by Dennis Douglas
When I started work on the Odyssey I did so in the awareness that Odysseus cannot in this day and age be held up to public regard as an exemplary being whose attitudes and behaviour should be copied. He behaves disgracefully. He is a liar, a cheat, a murderer, an unfaithful husband, a pirate and a sacker of cities. He is not lacking in charm or intelligence or shrewdness, but his two sides, the attractive side and the unscrupulous side, are present in every ancient text we have that mentions him. I wanted my Odysseus to be not a hero but an anti-hero, a morally blemished being; he is not a man who overcomes with ease every challenge he confronts, but is at times profoundly inadequate.
I noticed, for example, that Odysseus achieves very little without the help of his patron goddess Pallas Athene. Without her intervention he could never have left Calypso's island. When he is shipwrecked on Phaeacia a sea nymph provides him with a scarf that saves him from drowning. When he lands on Ithaca Pallas Athene magically ages him to prevent his being recognised. Odysseus survives his confrontations with the Sirens, Scylla, Charybdis and so on because of Circe's good advice, and he wins Circe's aid because of Hermes' good advice.
The poem ends with Odysseus effectively rebuked by Zeus himself for a very foolish act, and this further justified my focus on Odysseus' faults. When Penelope's suitors are dead and their relatives have gathered to take revenge, Pallas Athene intervenes to stop the battle. The men of Ithaca recognise Pallas Athene's divine authority and obey Zeus's edict. They retreat. Seeing them retreat Odysseus raises his spear and shouts 'Charge!!!' So Zeus sends a flash of lightning and a great peal of thunder to shut Odysseus up. It is as though the last words of the poem were a reminder of its hero's fallibility.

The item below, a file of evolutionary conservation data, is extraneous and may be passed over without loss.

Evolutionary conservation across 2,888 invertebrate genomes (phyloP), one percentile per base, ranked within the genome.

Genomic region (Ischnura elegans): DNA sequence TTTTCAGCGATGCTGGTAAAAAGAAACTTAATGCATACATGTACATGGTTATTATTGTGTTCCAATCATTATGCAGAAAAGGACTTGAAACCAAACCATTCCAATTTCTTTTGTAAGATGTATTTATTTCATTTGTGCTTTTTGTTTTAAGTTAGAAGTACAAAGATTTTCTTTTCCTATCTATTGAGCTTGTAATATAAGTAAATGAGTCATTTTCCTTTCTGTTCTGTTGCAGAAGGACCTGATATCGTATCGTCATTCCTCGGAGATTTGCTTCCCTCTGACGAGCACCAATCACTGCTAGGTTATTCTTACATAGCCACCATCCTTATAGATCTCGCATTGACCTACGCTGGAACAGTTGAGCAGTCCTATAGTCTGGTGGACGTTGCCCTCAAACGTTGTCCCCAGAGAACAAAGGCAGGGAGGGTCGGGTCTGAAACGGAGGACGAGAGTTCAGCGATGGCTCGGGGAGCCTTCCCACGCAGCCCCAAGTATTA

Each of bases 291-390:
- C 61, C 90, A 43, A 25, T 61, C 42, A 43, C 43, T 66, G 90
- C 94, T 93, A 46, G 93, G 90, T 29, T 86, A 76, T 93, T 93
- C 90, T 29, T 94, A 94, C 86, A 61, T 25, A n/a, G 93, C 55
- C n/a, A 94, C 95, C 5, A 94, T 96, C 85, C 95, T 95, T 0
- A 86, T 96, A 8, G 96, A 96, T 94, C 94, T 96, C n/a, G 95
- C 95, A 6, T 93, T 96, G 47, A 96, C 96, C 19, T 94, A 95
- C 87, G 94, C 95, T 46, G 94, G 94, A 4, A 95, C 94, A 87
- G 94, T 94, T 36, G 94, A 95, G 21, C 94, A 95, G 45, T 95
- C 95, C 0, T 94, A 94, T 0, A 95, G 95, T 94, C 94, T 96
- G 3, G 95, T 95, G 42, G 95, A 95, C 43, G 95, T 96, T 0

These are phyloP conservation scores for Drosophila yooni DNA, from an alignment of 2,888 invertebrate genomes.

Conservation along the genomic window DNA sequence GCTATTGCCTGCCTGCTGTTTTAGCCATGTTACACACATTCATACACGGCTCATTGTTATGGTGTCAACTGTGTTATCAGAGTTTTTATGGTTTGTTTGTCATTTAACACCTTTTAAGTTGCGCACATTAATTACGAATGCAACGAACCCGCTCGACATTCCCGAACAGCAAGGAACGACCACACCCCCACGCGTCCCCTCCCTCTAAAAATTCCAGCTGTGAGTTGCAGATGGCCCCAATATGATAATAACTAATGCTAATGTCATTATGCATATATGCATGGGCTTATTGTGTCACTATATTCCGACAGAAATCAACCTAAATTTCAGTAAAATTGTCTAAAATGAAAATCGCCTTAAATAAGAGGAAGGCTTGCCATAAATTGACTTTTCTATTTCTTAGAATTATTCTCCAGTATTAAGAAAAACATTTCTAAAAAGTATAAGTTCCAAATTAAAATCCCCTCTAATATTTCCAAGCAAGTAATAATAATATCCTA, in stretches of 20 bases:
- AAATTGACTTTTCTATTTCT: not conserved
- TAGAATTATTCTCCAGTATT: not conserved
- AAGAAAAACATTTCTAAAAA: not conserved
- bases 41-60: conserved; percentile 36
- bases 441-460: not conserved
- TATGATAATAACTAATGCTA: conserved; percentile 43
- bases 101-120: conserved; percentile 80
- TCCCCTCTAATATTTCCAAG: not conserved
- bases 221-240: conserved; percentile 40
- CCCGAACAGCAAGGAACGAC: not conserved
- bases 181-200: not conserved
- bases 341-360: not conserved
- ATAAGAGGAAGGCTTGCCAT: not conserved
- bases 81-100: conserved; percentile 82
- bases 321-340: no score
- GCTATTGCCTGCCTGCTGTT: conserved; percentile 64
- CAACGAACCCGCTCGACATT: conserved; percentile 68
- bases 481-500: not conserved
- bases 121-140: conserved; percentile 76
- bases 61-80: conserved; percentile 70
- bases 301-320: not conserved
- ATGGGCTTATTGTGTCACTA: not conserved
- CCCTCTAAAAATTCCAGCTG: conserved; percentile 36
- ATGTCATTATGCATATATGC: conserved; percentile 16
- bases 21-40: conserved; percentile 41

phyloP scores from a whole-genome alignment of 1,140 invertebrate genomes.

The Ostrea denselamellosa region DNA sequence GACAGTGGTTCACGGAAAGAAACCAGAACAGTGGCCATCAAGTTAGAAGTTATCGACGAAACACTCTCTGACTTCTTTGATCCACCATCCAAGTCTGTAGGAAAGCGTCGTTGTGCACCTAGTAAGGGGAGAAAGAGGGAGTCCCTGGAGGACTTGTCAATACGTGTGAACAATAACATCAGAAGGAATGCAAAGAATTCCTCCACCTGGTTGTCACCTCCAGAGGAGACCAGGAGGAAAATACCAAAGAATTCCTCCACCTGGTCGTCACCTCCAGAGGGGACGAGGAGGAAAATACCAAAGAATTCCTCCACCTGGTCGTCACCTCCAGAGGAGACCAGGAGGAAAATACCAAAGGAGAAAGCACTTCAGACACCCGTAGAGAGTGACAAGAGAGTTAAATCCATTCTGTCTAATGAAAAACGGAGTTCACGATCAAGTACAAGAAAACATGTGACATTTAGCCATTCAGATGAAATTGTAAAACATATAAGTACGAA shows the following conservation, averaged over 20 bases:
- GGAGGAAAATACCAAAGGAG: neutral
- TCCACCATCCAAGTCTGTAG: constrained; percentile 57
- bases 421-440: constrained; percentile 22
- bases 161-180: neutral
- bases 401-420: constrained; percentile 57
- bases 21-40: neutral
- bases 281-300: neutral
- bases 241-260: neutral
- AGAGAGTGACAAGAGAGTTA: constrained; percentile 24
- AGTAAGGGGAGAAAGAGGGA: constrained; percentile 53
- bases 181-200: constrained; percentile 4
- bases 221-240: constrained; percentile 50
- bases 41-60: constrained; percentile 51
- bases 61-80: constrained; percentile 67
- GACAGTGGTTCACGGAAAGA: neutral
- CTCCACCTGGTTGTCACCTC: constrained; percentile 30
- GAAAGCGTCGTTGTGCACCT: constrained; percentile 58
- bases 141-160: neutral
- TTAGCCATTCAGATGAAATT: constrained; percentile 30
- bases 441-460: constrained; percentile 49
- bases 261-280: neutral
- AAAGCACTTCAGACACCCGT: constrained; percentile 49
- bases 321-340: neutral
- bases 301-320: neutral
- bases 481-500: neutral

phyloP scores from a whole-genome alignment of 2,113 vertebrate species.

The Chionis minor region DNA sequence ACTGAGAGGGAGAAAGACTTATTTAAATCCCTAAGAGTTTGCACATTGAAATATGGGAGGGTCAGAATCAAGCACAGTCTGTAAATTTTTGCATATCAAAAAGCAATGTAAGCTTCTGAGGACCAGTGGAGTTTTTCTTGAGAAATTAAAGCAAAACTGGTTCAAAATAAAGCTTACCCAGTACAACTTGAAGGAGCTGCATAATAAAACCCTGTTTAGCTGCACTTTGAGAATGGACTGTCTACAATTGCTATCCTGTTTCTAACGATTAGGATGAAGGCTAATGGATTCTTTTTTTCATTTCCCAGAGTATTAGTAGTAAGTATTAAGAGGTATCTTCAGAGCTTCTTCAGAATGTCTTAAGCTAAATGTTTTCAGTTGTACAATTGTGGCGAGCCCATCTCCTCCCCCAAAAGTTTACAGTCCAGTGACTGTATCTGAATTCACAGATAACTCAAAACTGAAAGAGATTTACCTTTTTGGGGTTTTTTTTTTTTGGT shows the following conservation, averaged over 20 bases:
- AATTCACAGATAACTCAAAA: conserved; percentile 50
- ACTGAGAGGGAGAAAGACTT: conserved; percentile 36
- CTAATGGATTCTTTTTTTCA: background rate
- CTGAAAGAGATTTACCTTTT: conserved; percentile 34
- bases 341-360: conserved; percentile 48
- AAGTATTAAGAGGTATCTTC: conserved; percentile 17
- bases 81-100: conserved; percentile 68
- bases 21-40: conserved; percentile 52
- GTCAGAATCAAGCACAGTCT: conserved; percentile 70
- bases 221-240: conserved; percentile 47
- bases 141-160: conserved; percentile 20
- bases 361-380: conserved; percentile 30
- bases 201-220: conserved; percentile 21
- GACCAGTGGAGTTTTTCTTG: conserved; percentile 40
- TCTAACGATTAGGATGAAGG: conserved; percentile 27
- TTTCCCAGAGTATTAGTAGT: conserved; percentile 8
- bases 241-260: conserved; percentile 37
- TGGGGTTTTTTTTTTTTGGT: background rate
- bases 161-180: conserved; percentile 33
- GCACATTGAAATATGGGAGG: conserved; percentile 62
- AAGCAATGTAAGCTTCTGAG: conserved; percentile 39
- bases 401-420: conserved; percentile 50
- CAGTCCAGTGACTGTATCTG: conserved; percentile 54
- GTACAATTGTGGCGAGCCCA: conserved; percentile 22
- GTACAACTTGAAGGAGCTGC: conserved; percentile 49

That episode convinced me that whoever else might want to regard Odysseus as a paragon of Mycenean virtue, Homer himself did not portray him as cunning beyond the possibility of error, but as a very ordinary man in many ways. And of course that choice is consistent with the story-telling skill of the bards who contributed over two centuries and more to the text we have. A fallible, imperfect hero adds sympathy and suspense to any narrative. The audience is never sure that he is going to survive the testing encounters he confronts, and they identify more readily with his confusions than if he saw with perfect clarity through every problem he faces.
The critical element in my interpretation came out of something that you do not notice about the Odyssey unless you look at the text with a certain scepticism. The poem makes a false claim for its hero. In the first lines we are told that Odysseus visited many cities and learnt their ways, but in the text we have of Homer's poem we never see him doing it. Instead we see him attacking cities. We see him being attacked in cities. We see him being hidden in a mist by Pallas Athene as he passes through the streets of Scherie so that the inhabitants will not insult him. He doesn't seem to get on very well with cities and city people. And the cities of the poem are few and far between.
The Odyssey does not celebrate the life of cities. The people the poem was written for were profoundly suspicious of cities and of the things that in their eyes cities stood for. This is not a new discovery. M.I.Finley's book The World of Odysseus, which has been in print for decades, offers a complete sociological analysis of the 'culture' of Homer's audience, and of how different the later culture of Greece became, when the cities were rebuilt and trade and the arts and imperial institutions began again.